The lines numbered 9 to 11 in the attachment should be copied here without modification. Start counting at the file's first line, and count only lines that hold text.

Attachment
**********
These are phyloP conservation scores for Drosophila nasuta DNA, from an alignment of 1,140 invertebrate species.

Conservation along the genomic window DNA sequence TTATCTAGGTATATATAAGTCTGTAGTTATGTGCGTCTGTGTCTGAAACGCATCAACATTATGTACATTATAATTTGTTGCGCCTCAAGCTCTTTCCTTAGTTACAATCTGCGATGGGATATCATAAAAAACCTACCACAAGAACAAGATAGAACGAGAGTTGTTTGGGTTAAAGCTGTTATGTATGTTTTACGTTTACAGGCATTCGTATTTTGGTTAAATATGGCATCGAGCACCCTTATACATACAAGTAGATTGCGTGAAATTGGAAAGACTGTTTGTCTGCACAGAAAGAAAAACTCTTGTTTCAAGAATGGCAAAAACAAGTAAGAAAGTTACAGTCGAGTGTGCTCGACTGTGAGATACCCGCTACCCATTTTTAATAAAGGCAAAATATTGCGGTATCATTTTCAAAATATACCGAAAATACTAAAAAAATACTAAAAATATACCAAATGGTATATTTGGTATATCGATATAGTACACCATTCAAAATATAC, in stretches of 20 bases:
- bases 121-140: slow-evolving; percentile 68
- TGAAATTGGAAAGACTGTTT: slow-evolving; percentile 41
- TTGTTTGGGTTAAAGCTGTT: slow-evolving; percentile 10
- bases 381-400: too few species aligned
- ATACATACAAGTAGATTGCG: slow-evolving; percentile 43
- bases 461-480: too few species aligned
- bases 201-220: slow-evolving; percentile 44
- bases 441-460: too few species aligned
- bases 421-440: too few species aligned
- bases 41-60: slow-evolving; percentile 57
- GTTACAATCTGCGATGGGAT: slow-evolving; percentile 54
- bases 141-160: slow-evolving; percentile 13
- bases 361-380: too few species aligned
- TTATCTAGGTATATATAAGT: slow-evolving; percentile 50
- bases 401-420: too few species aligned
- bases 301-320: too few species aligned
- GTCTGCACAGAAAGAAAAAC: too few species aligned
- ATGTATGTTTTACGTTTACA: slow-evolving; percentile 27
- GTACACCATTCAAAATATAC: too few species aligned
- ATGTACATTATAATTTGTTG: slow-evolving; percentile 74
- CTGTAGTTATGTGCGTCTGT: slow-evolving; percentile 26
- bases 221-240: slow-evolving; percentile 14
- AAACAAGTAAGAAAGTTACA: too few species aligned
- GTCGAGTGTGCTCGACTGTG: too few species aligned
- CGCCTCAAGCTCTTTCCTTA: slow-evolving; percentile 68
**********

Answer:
- bases 201-220: slow-evolving; percentile 44
- bases 441-460: too few species aligned
- bases 421-440: too few species aligned